Op-Ed/ Every vote counts – and should be counted

Op-Ed/ Every vote counts – and should be counted

By Samuel Zbogar

Head of the EU Office in Kosovo and EU Special Representative

Ever since I arrived in Kosovo two years ago I keep hearing about the last general elections in 2010. People would tell me how bad they were and how inter and intra party theft was organised on a large scale. I was not in Kosovo back then, but somehow I tend to believe them since numerous accounts of locals and internationals are alike. The 2010 experience was one of the main reasons we have been asking for electoral reform.

The reform hasn’t happened as there was always some other major priority stepping in. But then, in November and December last year, municipal elections were organised and conducted across Kosovo in a fair manner, free from major irregularities. EU observers assessed them as “a step forward for democracy in Kosovo”. If there is a will, there is obviously a way. If there is a political will for good elections, Kosovo is able to have good, European-standard elections.

The coming elections are not just any elections: they are the first elections after significant rapprochement between the EU and Kosovo. When a future contractual partner that has just finalised SAA negotiations is conducting the elections, it is normal that high standards are expected. We are going to watch closely, very closely. And for Kosovo this time much more is at stake than in 2010. Citizens are well aware of that – and their participation can be the best proof of that.

That’s the reason we answered Kosovo President’s request and deployed a European Union Election Observation Mission. They have already arrived, almost 100 of them. They are deployed all over Kosovo, carefully observing, assessing – and will be visiting polling stations on Election Day. When chief observer MEP Roberto Gualtieri will present their first assessment, it will be our guidance, too: relevant not only for our views on elections, but for much more – for Kosovo’s EU future!

My message to all responsible party leaders, candidates and polling centre officials is: Don’t put a roadblock on your way to Europe! Let’s rather keep removing roadblocks from the past on your way forward!

The observers’ assessment is important. But what counts even more is the assessment of Kosovo citizens about the process – and its outcome! Not only Kosovo-EU relations grow, but Kosovo citizens also expect better elections every time and will not settle for less.

These general elections are the first ones following Brussels agreement. I hope Serbs across Kosovo will exercise their right to vote and choose their representatives. Serbs as well as other communities can best protect their interests with the tools provided by Constitution, Brussels Agreement, laws and integration within the institutions. I believe the time of fear, rejection and roadblocks is behind us.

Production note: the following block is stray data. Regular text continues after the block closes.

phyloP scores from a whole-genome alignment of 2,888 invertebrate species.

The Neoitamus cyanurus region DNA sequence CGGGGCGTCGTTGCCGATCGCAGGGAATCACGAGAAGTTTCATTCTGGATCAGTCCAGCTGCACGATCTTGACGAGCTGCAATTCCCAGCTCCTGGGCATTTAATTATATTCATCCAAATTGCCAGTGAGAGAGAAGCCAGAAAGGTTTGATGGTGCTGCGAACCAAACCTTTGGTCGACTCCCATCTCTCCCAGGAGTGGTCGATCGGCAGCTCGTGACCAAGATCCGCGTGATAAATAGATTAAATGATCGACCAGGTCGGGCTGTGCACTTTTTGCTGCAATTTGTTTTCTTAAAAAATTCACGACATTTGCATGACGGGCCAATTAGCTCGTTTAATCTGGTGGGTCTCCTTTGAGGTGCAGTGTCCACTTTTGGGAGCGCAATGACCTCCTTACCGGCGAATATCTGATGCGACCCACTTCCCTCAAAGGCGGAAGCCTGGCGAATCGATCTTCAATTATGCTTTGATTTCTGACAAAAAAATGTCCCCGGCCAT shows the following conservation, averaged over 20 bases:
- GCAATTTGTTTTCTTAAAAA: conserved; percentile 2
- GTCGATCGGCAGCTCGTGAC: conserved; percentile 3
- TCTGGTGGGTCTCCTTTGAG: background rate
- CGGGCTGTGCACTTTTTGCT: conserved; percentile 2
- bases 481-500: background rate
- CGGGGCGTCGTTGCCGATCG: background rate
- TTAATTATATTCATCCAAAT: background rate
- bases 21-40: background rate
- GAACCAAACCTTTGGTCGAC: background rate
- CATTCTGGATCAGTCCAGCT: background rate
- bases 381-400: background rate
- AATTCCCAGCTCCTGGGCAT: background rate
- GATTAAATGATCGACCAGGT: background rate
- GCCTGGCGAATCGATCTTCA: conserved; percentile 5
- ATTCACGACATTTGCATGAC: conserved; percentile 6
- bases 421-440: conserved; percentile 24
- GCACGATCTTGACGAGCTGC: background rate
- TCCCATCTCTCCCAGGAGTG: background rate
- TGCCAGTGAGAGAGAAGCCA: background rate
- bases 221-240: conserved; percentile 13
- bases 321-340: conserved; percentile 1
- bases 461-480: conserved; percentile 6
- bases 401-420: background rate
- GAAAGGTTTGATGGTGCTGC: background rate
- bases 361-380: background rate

We have been following the short but intensive campaign with great interest. The dialogue didn’t feature as a major topic which is a good thing. The dialogue was never meant as a goal in itself, but rather a tool to enable Kosovo to deal with the real issues for well-being and prosperity of Kosovars, economy and employment being the main ones.

When asked about new faces and the move of personalities from civil society, business and media to politics, I often commented that it enriches the campaign and could enrich the Assembly, too. It is encouraging that people who didn’t spare criticism decide to run to change things for the better. They can bring new energy, new dynamics and new ideas to politics – and they are today equally needed throughout Europe.

I’m sure Kosovo will take a few lessons learned from this campaign for a thorough electoral reform before the next elections. We have already raised the need for full transparency in party funding and especially campaign financing. This is where the potential for corruption starts growing. And that’s why it needs to be addressed. There are many other aspects of the electoral system which would also need to be examined, starting from making it simpler.

It is not for me to suggest any particular choice for voters. It is only the people of Kosovo who can make a choice, since they will live with their choice for the next four years. If you ask me – I will cast my vote soon in the elections in Slovenia. Whether voters will choose a new mission or a new vision to do the turn or bring them alternative is up to them. The most important is that the winner results from a regular, fair and credible electoral process, so that the institutions are not challenged for their legitimacy.

Whoever wins the elections and hopefully forms a strong government, will have to deal with the same issues, problems and challenges, from the economy and employment through the rule of law to continuing the normalisation process with Serbia and integration of Serbs in Kosovo. The winner will take upon a huge responsibility. Not only to fulfil campaign promises but to fast-forward Kosovo to the future. Voters should hold them accountable.

The EU will continue to stand by Kosovo citizens and will support the efforts of the new government for a better and more prosperous Kosovo. The task of the true leaders is not only to lead their citizens to the future. It is also to enable them to cast their vote in a free and fair way and to make sure that each and every vote counts – and is counted!